I studied History, Politics, and German Language and Literature at Heidelberg University, Germany, before completing a D.Phil. in Modern History at Oxford University. I joined the Department of History at Liverpool in 2004, after holding postdoctoral fellowships and temporary lectureships at Oxford, King's College London and the London School of Economics.
I am a historian of late medieval and early modern political culture with an emphasis on the Iberian world (c.1400 - c.1700). I am interested in how knowledge - such as legal, theological, scientific or historical knowledge - relates to political expertise and political decision-making. Currently, I am working on the dynamics of massacre in the early modern and modern world. I am focusing on the (self-)perception of perpetrators of mass killings and on the ways in which complex cultural norms shaped the exercise and experience of violence. My research joins the histories of political thought and culture with the histories of violence and emotion. I also have a growing interest in ideas about societal change and alternative futures as expressed, for instance, in utopian and dystopian texts.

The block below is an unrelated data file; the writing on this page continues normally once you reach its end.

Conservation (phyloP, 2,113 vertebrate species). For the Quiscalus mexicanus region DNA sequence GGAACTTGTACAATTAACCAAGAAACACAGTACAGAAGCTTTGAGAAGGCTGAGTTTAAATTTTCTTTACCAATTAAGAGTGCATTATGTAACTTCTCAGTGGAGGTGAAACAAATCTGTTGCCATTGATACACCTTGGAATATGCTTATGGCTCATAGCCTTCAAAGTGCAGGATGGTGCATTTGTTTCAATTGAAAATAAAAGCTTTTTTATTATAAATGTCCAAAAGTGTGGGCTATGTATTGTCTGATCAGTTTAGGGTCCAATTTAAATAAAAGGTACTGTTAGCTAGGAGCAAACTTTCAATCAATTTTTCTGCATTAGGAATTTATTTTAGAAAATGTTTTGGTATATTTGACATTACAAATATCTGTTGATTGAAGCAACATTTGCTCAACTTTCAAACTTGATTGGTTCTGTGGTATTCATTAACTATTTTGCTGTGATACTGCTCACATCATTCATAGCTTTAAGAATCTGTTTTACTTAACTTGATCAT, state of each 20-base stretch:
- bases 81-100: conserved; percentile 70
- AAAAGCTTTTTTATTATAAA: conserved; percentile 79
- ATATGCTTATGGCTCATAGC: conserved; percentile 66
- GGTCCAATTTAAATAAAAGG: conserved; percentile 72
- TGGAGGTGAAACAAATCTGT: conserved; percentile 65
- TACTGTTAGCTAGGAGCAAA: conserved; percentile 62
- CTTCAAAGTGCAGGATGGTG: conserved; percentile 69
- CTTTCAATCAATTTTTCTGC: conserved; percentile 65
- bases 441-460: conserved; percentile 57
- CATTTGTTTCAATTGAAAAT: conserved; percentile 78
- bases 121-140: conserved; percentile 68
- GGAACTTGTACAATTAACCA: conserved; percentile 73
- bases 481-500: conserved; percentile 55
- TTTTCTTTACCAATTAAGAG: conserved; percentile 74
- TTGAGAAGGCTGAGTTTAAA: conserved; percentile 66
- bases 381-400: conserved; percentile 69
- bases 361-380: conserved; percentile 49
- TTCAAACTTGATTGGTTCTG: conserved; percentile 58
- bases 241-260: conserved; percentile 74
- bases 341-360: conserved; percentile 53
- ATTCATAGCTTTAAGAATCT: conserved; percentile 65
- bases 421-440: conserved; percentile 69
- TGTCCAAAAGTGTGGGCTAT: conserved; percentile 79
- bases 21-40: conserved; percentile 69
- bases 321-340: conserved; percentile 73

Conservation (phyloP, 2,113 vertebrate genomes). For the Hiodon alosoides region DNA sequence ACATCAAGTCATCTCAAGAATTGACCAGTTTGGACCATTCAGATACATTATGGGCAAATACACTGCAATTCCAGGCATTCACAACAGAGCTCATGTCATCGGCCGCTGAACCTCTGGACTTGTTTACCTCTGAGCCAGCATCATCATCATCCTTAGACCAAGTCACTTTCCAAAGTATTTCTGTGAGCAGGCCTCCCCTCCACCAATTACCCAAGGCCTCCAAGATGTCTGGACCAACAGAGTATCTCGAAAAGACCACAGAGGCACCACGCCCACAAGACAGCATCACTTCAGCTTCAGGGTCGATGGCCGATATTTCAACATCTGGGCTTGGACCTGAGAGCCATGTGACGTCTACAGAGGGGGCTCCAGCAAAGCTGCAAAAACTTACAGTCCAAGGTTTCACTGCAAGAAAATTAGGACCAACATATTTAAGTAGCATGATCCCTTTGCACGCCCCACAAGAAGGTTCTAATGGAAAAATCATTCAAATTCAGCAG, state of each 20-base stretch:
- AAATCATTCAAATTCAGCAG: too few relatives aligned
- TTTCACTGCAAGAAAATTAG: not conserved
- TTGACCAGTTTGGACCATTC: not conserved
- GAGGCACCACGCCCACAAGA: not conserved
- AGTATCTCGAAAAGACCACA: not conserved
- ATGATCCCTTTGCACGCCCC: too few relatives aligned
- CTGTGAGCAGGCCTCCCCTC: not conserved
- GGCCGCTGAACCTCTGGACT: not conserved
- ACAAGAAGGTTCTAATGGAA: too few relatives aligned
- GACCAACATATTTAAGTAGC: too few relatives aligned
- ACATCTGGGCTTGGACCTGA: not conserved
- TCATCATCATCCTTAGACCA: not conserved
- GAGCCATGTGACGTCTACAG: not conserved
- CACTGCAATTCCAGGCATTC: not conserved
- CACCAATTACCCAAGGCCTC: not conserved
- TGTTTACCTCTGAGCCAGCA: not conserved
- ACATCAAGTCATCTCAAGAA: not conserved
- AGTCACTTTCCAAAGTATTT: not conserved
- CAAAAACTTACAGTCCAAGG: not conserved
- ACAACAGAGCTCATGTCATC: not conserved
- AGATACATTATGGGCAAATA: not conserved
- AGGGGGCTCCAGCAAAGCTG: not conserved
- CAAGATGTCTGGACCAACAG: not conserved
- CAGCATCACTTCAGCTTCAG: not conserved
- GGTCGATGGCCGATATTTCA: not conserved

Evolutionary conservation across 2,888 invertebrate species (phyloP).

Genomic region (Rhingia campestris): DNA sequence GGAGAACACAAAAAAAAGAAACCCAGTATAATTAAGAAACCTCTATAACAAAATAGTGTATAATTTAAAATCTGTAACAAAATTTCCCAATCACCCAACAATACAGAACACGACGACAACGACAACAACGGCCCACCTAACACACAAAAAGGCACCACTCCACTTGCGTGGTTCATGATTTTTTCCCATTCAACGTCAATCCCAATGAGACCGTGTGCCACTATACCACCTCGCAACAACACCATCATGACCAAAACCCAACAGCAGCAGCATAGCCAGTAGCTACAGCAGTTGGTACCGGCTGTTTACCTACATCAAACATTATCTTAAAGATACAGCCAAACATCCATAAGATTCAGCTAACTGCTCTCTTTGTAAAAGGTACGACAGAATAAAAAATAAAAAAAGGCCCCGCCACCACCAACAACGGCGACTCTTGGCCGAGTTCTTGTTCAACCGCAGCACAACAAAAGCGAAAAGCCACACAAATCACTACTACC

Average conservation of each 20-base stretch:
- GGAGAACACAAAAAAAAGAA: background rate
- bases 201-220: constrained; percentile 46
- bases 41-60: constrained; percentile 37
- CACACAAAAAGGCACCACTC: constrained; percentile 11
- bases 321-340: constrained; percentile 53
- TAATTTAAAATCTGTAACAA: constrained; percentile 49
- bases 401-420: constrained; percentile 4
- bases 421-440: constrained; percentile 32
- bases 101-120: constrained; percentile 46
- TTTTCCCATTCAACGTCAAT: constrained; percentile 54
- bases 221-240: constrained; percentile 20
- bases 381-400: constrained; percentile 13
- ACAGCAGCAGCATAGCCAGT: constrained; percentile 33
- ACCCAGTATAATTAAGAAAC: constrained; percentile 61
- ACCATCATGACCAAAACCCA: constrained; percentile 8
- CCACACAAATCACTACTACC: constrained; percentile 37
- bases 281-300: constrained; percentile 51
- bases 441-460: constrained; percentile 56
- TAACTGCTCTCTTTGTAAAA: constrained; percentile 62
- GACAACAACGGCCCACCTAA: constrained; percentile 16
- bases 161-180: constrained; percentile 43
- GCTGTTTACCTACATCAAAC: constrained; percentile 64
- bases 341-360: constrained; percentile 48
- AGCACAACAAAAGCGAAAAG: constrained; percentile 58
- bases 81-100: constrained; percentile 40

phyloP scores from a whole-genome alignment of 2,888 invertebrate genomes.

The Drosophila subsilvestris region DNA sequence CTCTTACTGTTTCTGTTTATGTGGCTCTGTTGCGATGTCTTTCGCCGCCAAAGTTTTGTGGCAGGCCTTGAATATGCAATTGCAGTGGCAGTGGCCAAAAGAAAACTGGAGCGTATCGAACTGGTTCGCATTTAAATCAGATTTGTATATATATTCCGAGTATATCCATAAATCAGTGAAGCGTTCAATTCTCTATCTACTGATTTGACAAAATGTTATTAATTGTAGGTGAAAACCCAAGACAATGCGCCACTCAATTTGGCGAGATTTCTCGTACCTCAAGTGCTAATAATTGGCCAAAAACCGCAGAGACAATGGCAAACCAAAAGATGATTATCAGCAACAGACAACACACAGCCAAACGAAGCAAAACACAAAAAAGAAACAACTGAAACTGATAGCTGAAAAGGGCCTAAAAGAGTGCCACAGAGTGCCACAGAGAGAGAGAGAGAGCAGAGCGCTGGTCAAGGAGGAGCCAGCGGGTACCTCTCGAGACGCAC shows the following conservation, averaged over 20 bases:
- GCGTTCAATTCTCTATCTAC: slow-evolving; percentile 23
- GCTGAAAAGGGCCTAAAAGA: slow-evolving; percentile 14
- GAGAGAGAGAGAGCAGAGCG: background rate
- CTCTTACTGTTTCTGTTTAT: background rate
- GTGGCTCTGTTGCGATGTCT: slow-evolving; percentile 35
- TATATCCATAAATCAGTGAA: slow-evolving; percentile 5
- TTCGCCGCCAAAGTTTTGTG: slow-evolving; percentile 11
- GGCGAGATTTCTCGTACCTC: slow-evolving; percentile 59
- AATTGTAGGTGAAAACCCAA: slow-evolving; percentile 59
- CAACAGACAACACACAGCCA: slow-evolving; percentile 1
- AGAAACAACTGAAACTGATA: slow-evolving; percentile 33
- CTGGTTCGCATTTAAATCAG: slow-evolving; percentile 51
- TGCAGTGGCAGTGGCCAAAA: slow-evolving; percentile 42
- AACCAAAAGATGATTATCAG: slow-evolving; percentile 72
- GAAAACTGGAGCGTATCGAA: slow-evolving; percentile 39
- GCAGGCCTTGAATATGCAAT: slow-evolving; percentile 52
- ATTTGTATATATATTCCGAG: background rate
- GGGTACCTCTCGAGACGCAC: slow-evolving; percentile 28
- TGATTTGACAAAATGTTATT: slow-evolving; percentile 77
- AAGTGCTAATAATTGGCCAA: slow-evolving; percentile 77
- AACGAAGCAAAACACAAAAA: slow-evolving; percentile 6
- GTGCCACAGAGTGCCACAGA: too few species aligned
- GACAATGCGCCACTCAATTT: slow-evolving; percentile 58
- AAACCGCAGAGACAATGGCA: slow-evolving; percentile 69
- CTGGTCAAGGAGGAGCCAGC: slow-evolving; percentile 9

I am the editor-in-chief of Renaissance and Early Modern Worlds of Knowledge, the flagship book series of the Society for Renaissance Studies (www.rensoc.org). I am also the founding editor (with Pedro Cardim, Universidad Nova de Lisboa) of a new book series Early Modern Iberian History in Global Contexts: Connexions (Routledge)
Prizes or Honours
- Visiting Professor (Ecole Normale Superieur de Lyon, 2017)